The VA Loan: For those who are U.S. military veterans, active-duty military personnel, or an eligible surviving spouse, the U.S. Department of Veterans Affairs offers an excellent loan program that provides up to 100 percent financing as well as low interest rates. Not only can you get a home loan with no down payment, you won’t have to pay monthly mortgage insurance premiums or private mortgage insurance. However, you will need to qualify in terms of income and credit, and pay a basic, upfront funding fee ranging from 2.15% to 2.40%.

The USDA loan: Backed by the U.S. Department of Agriculture, this is another zero-down loan that offers very low interest rates, as well as low fees. However, it only applies to properties in specific rural areas and outlying suburban areas. The program also has quite stringent requirements related to income limitations and income-to-payment ratios.

The Advantages of 20 Percent Down:

If you’re on a steady course toward assembling the funds for a traditional 20% down payment, there are valid reasons to forge ahead toward this goal. Not only can you reduce your monthly payments, you’ll save money in interest with a smaller mortgage. You may also qualify for a more favorable interest rate because lenders view larger down payments as a sign of financial strength and reliability. From the lender’s perspective, you’re less likely to default since more of your own money is at stake. In addition, a 20 percent or higher down payment allows you to avoid paying mortgage insurance. Moreover, a larger down payment will enable you to build equity in your home faster, and provides a degree of financial protection in a down market. If your home drops in value, you’re less likely to find yourself underwater, or owing more money on the loan than your home is worth.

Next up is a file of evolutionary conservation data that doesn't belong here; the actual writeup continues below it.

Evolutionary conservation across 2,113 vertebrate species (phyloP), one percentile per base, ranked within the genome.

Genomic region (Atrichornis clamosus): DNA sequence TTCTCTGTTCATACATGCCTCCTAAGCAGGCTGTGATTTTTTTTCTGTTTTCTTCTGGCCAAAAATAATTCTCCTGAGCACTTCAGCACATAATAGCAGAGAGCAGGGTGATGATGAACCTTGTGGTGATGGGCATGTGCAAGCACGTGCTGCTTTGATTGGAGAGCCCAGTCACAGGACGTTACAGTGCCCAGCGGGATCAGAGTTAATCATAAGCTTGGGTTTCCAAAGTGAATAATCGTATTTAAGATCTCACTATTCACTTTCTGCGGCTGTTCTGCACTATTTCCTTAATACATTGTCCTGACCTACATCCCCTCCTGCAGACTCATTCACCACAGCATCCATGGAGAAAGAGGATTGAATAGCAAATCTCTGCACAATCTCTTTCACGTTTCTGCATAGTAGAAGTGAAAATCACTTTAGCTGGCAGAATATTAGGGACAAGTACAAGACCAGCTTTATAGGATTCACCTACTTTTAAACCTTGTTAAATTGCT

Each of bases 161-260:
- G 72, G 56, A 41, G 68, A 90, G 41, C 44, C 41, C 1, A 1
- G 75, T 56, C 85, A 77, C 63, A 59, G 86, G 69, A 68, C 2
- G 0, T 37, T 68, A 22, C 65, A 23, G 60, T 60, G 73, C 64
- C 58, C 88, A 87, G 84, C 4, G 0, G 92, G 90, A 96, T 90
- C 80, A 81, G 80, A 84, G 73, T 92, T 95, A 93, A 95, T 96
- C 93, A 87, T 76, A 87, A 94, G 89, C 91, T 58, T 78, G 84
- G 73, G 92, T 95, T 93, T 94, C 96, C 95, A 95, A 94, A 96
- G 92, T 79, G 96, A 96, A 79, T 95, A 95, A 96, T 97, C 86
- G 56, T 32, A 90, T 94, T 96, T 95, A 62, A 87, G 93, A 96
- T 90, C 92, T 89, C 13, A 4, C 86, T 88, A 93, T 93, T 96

Approach Zero-Down Payment Loans with Caution:

As you’re considering the various options for financing your home, you may be tempted to consider a zero-down payment loan that provides 100 percent financing. In the years leading up to the 2008 financial crises, these types of loans were a popular way to get people into homes. However, zero-down payment loans came with inflated interest rates and high fees to compensate lenders for their risk. If you are considering a loan of this type, you may want to reconsider. If your home value falls — such as it did for many borrowers during the financial crisis — you could find that you owe more on your mortgage than your property is worth, which could put you in financial peril. When it comes to zero-down payment loans, borrowers should proceed with extreme caution, perhaps keeping in mind the millions of homeowners who ended up defaulting on their loans during the recession.

Buying a new home is not only a rewarding life-achievement, it can help build wealth and future financial stability. The various financing options that are available today can definitely help make it more affordable to get into a home. However, every buyer should undertake this decision with a clear understanding of how to weigh the costs and benefits according to their unique situation. For help, a great place to start is our online Financial Calculators, but it is also beneficial to talk to a mortgage broker and/or financial planning advisor, who can guide you toward the right decision for you.

When you’re ready to buy, The Police Credit Union has a wide variety of competitive mortgage options to fit your budget and lifestyle goals. And now for the first time, we are offering a Low Down Payment Mortgage with rates as low as 3% for qualified buyers! Terms and conditions apply--find complete details here.